Reviewer: Liam Heffernan
Director: Joe Stephenson
Stars: Scott Chambers, Yasmin Paige, Morgan Watkins
Release Date: 20th May 2016
The global film industry is in the midst of one of the greatest blockbuster booms in its history. More films than ever are crossing the billion dollar mark, as we all flock to see the latest superhero smash and visual effects extravaganzas. Blinded by these huge box office behemoths, it’s sometimes hard to see the hidden gems lying deep within the cracks, but if ever there was a film that shines, screaming to be seen, it is Joe Stephenson’s Chicken.
Set in rural working class Britain, the film shines a light on an often neglected pocket of society, with a poignant, understated story about Richard (Scott Chambers) – a teenager with learning difficulties who lives in a trailer with his abusive older brother Polly. Squatting on a farmer’s land, they literally live day to day, struggling to put food on the table.
However, the socio-demographic struggles are merely a metaphor for Richard’s emotional shortcomings. He soon meets Annabel (Yasmin Paige), who at first takes pity on a lonely kid reaching out for company, but a friendship quickly escalates, thrusting Richard into a world he is not prepared for, and one that will challenge his own sense of importance.
This is undoubtedly Richard’s story, as Annabel and Polly are the equally strong-willed angel and devil sitting on his shoulder, playing a game of ideological tug of war.
The bicycle scene is the turning point in this narrative, taking the tone on a sharp 90 degree bend from an enjoyable low budget drama to something much darker and more intense, where all the careful layering of these characters is aggressively unraveled. As Polly and Richard clash, there are unexpected surprises that will leave you in an end credits daze, wondering what you have just experienced; such is its lasting impact.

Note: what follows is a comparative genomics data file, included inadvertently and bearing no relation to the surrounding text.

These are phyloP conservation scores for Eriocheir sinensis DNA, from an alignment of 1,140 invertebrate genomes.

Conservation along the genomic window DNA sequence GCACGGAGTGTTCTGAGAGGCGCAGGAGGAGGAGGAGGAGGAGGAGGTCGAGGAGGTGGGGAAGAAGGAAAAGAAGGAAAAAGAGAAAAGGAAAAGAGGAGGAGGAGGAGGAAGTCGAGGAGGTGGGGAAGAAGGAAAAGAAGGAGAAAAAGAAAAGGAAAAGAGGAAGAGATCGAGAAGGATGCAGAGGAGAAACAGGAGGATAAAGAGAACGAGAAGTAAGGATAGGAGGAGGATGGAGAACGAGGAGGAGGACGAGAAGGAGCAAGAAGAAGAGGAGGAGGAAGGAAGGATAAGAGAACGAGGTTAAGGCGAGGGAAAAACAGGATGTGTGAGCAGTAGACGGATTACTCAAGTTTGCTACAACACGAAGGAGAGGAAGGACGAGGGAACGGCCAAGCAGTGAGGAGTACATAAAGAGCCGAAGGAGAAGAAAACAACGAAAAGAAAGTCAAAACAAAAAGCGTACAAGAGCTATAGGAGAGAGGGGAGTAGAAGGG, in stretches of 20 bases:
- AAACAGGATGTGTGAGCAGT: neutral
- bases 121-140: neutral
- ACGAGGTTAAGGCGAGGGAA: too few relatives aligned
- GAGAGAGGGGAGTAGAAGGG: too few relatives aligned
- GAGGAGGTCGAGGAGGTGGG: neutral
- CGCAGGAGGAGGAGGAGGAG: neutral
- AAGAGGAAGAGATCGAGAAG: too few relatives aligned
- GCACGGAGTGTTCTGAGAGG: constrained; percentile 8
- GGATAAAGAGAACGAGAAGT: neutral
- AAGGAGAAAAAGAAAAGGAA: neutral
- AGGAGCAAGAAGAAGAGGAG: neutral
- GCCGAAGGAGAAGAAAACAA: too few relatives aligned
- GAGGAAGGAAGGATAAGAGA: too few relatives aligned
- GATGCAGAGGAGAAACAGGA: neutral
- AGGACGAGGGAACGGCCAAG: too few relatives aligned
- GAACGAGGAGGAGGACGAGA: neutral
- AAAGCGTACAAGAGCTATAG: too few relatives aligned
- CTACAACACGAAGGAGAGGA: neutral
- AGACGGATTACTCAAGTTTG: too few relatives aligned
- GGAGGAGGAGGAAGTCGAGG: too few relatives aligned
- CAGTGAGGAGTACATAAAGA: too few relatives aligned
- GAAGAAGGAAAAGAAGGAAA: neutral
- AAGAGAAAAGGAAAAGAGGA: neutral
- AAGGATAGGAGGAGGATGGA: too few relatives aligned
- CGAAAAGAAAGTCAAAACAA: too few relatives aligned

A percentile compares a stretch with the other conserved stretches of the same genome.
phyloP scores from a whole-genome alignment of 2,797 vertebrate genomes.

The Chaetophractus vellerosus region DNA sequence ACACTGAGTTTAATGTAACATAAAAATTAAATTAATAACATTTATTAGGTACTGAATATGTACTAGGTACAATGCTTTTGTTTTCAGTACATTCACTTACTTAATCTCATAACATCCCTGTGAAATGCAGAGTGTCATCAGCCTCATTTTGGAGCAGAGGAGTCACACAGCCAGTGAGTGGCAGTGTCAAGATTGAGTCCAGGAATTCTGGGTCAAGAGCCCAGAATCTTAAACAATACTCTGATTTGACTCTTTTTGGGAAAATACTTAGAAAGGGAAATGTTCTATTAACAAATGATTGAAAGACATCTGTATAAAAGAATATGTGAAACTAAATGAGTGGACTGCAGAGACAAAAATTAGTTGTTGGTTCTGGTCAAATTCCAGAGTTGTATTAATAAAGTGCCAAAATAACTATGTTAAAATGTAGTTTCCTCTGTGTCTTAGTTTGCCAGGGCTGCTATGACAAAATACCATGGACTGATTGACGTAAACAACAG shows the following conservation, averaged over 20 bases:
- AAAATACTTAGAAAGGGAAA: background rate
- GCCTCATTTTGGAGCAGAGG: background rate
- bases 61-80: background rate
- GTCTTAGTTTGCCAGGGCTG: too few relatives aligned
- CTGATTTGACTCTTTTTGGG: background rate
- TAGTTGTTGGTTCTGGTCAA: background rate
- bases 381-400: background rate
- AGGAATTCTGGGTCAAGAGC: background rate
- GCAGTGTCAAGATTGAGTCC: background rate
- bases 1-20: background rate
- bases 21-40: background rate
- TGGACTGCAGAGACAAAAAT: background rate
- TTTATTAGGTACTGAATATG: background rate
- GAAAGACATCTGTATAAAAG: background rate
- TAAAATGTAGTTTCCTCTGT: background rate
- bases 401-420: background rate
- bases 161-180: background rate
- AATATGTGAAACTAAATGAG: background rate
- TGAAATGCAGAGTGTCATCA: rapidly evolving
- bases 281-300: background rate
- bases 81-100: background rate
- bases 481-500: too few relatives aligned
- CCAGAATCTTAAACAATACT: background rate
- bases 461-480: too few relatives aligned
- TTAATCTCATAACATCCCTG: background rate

Chicken also proves that a great character driven drama doesn’t need to rely on established stars to thrive, as Scott Chambers reprises his stage role to bring a character to life. The lack of controversy that surrounds his portrayal of a boy with severe learning difficulties is a testament to the accuracy and sensitivity of his performance, and one that will unfortunately go unnoticed throughout awards season. Meanwhile, his supporting cast of Yasmin Paige and Morgan Watkins are practically perfect, with only sporadic cringe-inducing moments, but maybe that’s a personal thing – there’s something about a cockney accent attempting sentimentality that really grates on me.
If its effects you want, look no further. This may not have the crash, bang and wallop factor of a Marvel movie, but the beautiful cinematography really showcases the British landscape and makes a real case for location filming. The film was restricted by budget, but the team really played to these limitations and used the basic shooting style to emphasise the raw reality in the story.
Chicken is by far the most under-acknowledged film you will see all year, but it is well worth the admission price. Feature director debutant Joe Stephenson presents an extraordinary homegrown drama that wouldn’t sit out of place on the filmography of Britain’s most accomplished helmers.